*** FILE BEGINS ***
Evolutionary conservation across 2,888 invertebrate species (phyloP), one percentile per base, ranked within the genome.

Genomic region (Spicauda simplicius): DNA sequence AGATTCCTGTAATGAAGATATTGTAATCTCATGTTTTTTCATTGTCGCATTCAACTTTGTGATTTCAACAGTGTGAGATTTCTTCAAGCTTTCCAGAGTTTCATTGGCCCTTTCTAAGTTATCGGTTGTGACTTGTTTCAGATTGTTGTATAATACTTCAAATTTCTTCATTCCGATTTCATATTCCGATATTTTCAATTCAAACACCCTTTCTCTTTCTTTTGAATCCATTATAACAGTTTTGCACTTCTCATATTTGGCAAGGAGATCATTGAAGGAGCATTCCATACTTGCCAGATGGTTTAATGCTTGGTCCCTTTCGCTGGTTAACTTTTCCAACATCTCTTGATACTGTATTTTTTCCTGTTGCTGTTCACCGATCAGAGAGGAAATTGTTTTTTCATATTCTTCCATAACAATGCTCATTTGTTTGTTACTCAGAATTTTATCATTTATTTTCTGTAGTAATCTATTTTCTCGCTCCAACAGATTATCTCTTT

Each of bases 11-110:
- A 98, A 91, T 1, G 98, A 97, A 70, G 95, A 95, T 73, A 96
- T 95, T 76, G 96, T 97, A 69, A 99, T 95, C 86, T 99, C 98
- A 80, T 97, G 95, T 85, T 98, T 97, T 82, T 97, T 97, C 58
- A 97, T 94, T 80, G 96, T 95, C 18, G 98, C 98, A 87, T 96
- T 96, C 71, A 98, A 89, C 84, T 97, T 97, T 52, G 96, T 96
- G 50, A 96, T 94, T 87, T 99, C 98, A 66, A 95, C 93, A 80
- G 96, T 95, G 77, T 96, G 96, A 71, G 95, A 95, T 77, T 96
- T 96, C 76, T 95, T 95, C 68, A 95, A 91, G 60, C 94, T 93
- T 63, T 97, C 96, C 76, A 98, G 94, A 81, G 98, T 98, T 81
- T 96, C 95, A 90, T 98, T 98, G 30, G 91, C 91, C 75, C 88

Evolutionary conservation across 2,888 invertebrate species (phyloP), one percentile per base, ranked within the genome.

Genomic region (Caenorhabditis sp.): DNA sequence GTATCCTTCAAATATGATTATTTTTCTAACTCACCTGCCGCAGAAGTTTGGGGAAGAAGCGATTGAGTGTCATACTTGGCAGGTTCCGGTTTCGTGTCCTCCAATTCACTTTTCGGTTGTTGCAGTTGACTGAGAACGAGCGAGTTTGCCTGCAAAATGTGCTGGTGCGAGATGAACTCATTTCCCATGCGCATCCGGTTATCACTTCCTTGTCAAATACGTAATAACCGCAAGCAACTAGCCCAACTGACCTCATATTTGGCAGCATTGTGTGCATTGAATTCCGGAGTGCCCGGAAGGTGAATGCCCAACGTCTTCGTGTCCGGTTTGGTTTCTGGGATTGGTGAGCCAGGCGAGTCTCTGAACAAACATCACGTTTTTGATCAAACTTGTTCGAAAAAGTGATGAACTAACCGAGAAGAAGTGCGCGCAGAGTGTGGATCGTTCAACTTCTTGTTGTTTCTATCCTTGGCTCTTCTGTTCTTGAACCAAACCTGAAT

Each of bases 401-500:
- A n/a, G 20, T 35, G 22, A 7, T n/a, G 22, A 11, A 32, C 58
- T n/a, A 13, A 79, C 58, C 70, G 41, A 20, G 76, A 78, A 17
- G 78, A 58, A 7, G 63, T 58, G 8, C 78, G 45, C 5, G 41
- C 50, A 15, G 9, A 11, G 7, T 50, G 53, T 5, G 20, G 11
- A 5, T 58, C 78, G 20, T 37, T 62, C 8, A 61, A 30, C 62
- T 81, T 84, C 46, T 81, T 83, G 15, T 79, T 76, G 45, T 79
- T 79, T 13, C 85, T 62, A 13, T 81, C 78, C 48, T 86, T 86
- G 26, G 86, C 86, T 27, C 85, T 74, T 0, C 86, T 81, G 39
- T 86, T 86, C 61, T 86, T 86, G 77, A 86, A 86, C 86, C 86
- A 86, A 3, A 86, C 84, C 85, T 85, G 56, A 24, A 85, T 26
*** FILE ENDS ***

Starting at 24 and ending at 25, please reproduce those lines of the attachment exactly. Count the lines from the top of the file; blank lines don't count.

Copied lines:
- G 26, G 86, C 86, T 27, C 85, T 74, T 0, C 86, T 81, G 39
- T 86, T 86, C 61, T 86, T 86, G 77, A 86, A 86, C 86, C 86